Chevron twill is produced when the threading of the warp is changed, which reverses the direction of the twill diagonal. This creates a horizontal zig-zag effect.  This can also be called a point chevron twill, as there is no break in the reversals.

22ChevronTwill

2/2 chevron twill


Weaving Draft

2-2-Chevron-Twill

2/2 chevron twill draft


When and where can this textile be found?

  • Linen textiles in the Roman West and Eastern Mediterranean in the 1st through 4th centuries.
  • Late 5th – early 6th century (Merovingian) Belgium [2].
  • Northern Europe from the 8th century until the 12th century.
  • Late 9th century England in wool [1].
  • 10th – 12th century Russia in wool [3].
  • Linen household textiles of the 15th and 16th century

[1] Textiles, Cordage and Raw Fibre from 16–22 Coppergate by Penelope Walton
[2] Textile Pseudomorphs from a Merovingian Burial Ground at Harmignies, Belgium by Lisa Vanhaeke and Chris Verhecken-Lammens (in NESAT VII)
[3] New Finds of Medieval Textiles in the North of Novgorod Land by Natalia Khvoschchinskaja (in NESAT IV)

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Weave Samples: Rayed Cloth

Since I was already set up for tabbies and twills, I wove a few ‘rayed cloths’ as well.

Rayed cloths are tabby-woven with decorative bands of weft-faced extended tabby and/or 2/2 twill. In my samples the bands should be beaten much harder to make them more weft-faced, but the cotton didn’t have the give I would have been able to get with wool or silk.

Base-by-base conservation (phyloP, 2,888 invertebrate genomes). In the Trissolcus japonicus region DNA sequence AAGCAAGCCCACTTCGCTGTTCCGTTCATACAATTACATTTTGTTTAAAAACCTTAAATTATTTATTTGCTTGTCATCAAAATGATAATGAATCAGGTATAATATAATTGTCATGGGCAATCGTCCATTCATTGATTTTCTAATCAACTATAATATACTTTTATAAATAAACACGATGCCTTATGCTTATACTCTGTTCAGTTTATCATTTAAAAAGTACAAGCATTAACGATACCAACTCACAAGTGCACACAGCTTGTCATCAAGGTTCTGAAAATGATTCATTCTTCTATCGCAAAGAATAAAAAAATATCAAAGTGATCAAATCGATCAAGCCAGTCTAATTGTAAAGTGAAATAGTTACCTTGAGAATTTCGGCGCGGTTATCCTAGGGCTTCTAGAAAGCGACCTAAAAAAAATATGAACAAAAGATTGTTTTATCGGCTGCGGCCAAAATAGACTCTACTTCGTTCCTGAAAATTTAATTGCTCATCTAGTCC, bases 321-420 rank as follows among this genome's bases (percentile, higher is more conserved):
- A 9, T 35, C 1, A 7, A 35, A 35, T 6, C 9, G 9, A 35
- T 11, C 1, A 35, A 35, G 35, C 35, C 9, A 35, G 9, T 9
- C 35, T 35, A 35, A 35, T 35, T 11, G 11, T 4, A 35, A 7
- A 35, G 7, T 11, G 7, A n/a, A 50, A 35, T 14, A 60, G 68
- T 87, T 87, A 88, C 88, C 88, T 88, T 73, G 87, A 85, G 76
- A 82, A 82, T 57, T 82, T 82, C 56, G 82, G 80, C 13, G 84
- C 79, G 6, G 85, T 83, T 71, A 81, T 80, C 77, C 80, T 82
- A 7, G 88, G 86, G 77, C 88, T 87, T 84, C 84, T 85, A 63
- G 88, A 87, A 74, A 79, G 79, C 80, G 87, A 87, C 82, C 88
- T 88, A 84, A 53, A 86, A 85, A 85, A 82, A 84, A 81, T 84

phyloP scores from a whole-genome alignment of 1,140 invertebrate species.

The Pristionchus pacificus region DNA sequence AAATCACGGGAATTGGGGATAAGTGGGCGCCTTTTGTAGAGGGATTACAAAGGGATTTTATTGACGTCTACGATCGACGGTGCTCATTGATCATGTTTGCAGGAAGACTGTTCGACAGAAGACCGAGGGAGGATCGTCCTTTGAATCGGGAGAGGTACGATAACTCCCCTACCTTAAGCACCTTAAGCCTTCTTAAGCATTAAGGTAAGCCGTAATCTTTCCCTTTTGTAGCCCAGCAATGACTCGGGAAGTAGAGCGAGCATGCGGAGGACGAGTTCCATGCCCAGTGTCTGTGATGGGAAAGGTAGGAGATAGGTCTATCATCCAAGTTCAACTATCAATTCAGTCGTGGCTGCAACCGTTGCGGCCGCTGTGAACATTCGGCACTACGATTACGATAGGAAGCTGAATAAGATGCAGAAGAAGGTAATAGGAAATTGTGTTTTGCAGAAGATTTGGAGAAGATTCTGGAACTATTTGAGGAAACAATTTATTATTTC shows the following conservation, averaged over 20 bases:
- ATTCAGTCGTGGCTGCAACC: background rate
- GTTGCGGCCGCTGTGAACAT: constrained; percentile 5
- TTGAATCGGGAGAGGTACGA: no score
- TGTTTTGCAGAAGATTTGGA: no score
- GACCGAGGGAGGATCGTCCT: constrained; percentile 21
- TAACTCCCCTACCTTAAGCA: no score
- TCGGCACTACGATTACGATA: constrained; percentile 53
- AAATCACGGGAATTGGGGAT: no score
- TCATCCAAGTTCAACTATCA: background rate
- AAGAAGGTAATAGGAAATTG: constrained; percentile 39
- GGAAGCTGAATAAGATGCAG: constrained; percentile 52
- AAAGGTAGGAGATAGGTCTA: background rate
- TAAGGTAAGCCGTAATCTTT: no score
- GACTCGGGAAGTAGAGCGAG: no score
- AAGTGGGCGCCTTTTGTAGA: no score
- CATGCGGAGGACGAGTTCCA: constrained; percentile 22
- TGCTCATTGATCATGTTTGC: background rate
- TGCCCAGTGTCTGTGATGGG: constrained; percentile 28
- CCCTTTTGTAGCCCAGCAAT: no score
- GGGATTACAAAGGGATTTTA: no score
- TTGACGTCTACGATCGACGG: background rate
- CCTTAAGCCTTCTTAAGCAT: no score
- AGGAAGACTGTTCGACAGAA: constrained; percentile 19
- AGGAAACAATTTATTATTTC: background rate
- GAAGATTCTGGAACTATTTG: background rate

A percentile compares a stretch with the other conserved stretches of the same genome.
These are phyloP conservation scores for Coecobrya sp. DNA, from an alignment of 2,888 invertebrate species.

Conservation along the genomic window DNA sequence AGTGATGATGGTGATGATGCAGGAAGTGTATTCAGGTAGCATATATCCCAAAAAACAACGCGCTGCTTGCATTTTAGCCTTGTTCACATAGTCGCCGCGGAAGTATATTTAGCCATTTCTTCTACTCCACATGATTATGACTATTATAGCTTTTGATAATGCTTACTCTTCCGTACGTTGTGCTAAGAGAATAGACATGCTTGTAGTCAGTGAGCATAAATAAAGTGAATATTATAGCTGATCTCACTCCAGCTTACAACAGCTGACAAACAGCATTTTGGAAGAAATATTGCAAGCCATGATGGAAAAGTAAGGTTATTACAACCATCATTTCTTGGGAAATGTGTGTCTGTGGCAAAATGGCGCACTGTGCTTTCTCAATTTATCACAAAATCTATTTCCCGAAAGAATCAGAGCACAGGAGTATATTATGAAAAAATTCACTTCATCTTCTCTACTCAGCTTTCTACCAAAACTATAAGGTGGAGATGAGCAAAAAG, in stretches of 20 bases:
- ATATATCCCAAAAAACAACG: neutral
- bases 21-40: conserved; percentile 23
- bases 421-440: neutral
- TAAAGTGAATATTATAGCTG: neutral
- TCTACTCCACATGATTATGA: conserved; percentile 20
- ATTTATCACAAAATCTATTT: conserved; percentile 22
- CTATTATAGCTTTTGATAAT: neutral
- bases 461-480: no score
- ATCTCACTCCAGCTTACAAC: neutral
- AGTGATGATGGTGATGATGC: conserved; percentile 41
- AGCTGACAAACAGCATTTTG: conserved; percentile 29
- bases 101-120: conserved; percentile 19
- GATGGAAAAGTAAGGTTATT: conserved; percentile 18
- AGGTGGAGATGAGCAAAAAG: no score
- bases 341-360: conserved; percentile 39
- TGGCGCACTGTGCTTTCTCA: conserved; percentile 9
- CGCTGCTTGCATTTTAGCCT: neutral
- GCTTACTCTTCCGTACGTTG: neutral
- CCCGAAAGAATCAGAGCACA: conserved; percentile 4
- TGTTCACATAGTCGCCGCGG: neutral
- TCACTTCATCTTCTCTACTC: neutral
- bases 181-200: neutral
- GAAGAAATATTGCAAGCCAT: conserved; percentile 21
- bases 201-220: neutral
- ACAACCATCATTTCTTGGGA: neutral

Ray1

Tabby with extended tabby bands

Ray2

Tabby with twill bands

Ray3

Tabby with extended tabby and twill bands

When and where can this textile be found?

  • 13th or 14th century England in wool (extended tabby bands) [1]
  • Northern European woolen textiles of the 13th – 15th centuries, with bands in silk or wool. [2]

[1] Textiles, Cordage and Raw Fibre from 16–22 Coppergate by Penelope Walton
[2] Textiles and Clothing, C.1150-c.1450 by Elisabeth Crowfoot, Frances Pritchard, Kay Staniland

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Weave Sample: 3/1 Ribbed Twill

A ribbed twill (rippenkoper) is produced when rows of a weft-faced twill are alternated with rows of a warp-faced twill. This difference produces a ribbed effect.

31Twill_Ribbed

3/1 ribbed twill


Weaving Draft

3-1-Ribbed-Twill

3/1 ribbed twill draft


When and where can this textile be found?

  • 2nd century (Roman Era) Egypt [1]

[1] A Matter of Material: Changes in Textiles from Roman Sites in Egypt’s Eastern Desert by Lise Bender Jorgensen (in An Tard)

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Weave Sample: 3/1 Twill

In 3/1 twill the weft goes under three warp threads, then over one, creating a very warp-faced twill. 1/3 twill is the reverse.

31Twill

3/1 twill

13Twill

1/3 twill


Weaving Draft

3-1-Twill

3/1 twill draft


When and where can this textile be found?

  • Late 16th century Ireland (Dublin) in silk [1].

[1] ‘The Apparel oft Proclaims the Man’: Late Sixteenth- and Early Seventeenth-Century Textiles from Bridge Street Upper, Dublin by Elizabeth Wincott Beckett (in NESAT VII)